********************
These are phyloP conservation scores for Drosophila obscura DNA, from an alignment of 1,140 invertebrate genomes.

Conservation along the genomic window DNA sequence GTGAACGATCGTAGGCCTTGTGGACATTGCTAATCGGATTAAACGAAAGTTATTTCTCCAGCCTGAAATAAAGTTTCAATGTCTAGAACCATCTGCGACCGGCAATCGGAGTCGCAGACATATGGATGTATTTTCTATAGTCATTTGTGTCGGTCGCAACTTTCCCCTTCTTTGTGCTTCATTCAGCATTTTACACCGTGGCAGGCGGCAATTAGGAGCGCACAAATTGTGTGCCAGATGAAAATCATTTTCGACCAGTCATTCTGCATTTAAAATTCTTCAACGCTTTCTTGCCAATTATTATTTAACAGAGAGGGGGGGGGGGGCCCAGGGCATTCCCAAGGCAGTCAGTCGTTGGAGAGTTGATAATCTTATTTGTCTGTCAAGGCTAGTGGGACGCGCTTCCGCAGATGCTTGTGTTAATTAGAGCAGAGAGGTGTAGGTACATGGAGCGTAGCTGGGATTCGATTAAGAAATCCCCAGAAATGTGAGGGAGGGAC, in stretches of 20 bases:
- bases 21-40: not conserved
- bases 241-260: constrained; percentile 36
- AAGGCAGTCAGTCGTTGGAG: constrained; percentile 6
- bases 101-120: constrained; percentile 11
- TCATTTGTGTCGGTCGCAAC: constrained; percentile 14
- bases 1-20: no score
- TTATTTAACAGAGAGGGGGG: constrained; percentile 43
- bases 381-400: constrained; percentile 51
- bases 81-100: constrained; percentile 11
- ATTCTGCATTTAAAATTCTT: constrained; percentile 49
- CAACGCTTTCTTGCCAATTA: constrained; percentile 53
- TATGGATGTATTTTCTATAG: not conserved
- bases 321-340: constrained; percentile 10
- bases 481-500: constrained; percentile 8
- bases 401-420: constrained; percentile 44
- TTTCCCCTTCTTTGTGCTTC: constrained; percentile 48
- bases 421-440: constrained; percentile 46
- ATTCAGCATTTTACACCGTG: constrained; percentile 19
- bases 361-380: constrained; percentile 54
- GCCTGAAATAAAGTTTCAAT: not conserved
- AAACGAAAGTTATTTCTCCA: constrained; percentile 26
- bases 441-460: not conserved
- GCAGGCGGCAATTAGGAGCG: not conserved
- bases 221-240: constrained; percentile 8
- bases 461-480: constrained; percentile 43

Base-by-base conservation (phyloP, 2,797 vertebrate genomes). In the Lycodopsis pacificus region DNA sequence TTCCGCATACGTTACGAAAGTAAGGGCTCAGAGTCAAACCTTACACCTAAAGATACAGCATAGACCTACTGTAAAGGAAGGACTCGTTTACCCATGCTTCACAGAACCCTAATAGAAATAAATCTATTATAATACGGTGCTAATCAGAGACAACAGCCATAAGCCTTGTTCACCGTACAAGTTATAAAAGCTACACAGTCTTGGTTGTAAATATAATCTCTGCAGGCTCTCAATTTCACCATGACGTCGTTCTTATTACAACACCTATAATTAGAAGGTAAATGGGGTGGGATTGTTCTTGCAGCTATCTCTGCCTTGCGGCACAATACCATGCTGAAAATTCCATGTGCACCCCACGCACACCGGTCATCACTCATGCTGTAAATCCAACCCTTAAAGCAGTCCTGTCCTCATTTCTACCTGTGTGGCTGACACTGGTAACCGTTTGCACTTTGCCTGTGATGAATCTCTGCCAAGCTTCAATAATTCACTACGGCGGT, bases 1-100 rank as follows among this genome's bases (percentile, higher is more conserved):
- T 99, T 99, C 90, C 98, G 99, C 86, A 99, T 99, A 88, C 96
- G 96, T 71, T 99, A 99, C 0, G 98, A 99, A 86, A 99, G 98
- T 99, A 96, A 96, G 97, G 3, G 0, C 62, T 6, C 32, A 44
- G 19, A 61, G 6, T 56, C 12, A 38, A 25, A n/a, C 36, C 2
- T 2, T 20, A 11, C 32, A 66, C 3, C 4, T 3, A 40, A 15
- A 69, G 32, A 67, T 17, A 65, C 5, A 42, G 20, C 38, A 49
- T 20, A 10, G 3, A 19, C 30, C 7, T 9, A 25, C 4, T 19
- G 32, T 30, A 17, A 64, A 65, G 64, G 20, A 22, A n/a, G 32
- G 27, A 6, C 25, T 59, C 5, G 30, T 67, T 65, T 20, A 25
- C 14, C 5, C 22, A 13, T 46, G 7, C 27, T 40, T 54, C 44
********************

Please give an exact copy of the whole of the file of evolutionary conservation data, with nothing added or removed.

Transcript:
These are phyloP conservation scores for Drosophila obscura DNA, from an alignment of 1,140 invertebrate genomes.

Conservation along the genomic window DNA sequence GTGAACGATCGTAGGCCTTGTGGACATTGCTAATCGGATTAAACGAAAGTTATTTCTCCAGCCTGAAATAAAGTTTCAATGTCTAGAACCATCTGCGACCGGCAATCGGAGTCGCAGACATATGGATGTATTTTCTATAGTCATTTGTGTCGGTCGCAACTTTCCCCTTCTTTGTGCTTCATTCAGCATTTTACACCGTGGCAGGCGGCAATTAGGAGCGCACAAATTGTGTGCCAGATGAAAATCATTTTCGACCAGTCATTCTGCATTTAAAATTCTTCAACGCTTTCTTGCCAATTATTATTTAACAGAGAGGGGGGGGGGGGCCCAGGGCATTCCCAAGGCAGTCAGTCGTTGGAGAGTTGATAATCTTATTTGTCTGTCAAGGCTAGTGGGACGCGCTTCCGCAGATGCTTGTGTTAATTAGAGCAGAGAGGTGTAGGTACATGGAGCGTAGCTGGGATTCGATTAAGAAATCCCCAGAAATGTGAGGGAGGGAC, in stretches of 20 bases:
- bases 21-40: not conserved
- bases 241-260: constrained; percentile 36
- AAGGCAGTCAGTCGTTGGAG: constrained; percentile 6
- bases 101-120: constrained; percentile 11
- TCATTTGTGTCGGTCGCAAC: constrained; percentile 14
- bases 1-20: no score
- TTATTTAACAGAGAGGGGGG: constrained; percentile 43
- bases 381-400: constrained; percentile 51
- bases 81-100: constrained; percentile 11
- ATTCTGCATTTAAAATTCTT: constrained; percentile 49
- CAACGCTTTCTTGCCAATTA: constrained; percentile 53
- TATGGATGTATTTTCTATAG: not conserved
- bases 321-340: constrained; percentile 10
- bases 481-500: constrained; percentile 8
- bases 401-420: constrained; percentile 44
- TTTCCCCTTCTTTGTGCTTC: constrained; percentile 48
- bases 421-440: constrained; percentile 46
- ATTCAGCATTTTACACCGTG: constrained; percentile 19
- bases 361-380: constrained; percentile 54
- GCCTGAAATAAAGTTTCAAT: not conserved
- AAACGAAAGTTATTTCTCCA: constrained; percentile 26
- bases 441-460: not conserved
- GCAGGCGGCAATTAGGAGCG: not conserved
- bases 221-240: constrained; percentile 8
- bases 461-480: constrained; percentile 43

Base-by-base conservation (phyloP, 2,797 vertebrate genomes). In the Lycodopsis pacificus region DNA sequence TTCCGCATACGTTACGAAAGTAAGGGCTCAGAGTCAAACCTTACACCTAAAGATACAGCATAGACCTACTGTAAAGGAAGGACTCGTTTACCCATGCTTCACAGAACCCTAATAGAAATAAATCTATTATAATACGGTGCTAATCAGAGACAACAGCCATAAGCCTTGTTCACCGTACAAGTTATAAAAGCTACACAGTCTTGGTTGTAAATATAATCTCTGCAGGCTCTCAATTTCACCATGACGTCGTTCTTATTACAACACCTATAATTAGAAGGTAAATGGGGTGGGATTGTTCTTGCAGCTATCTCTGCCTTGCGGCACAATACCATGCTGAAAATTCCATGTGCACCCCACGCACACCGGTCATCACTCATGCTGTAAATCCAACCCTTAAAGCAGTCCTGTCCTCATTTCTACCTGTGTGGCTGACACTGGTAACCGTTTGCACTTTGCCTGTGATGAATCTCTGCCAAGCTTCAATAATTCACTACGGCGGT, bases 1-100 rank as follows among this genome's bases (percentile, higher is more conserved):
- T 99, T 99, C 90, C 98, G 99, C 86, A 99, T 99, A 88, C 96
- G 96, T 71, T 99, A 99, C 0, G 98, A 99, A 86, A 99, G 98
- T 99, A 96, A 96, G 97, G 3, G 0, C 62, T 6, C 32, A 44
- G 19, A 61, G 6, T 56, C 12, A 38, A 25, A n/a, C 36, C 2
- T 2, T 20, A 11, C 32, A 66, C 3, C 4, T 3, A 40, A 15
- A 69, G 32, A 67, T 17, A 65, C 5, A 42, G 20, C 38, A 49
- T 20, A 10, G 3, A 19, C 30, C 7, T 9, A 25, C 4, T 19
- G 32, T 30, A 17, A 64, A 65, G 64, G 20, A 22, A n/a, G 32
- G 27, A 6, C 25, T 59, C 5, G 30, T 67, T 65, T 20, A 25
- C 14, C 5, C 22, A 13, T 46, G 7, C 27, T 40, T 54, C 44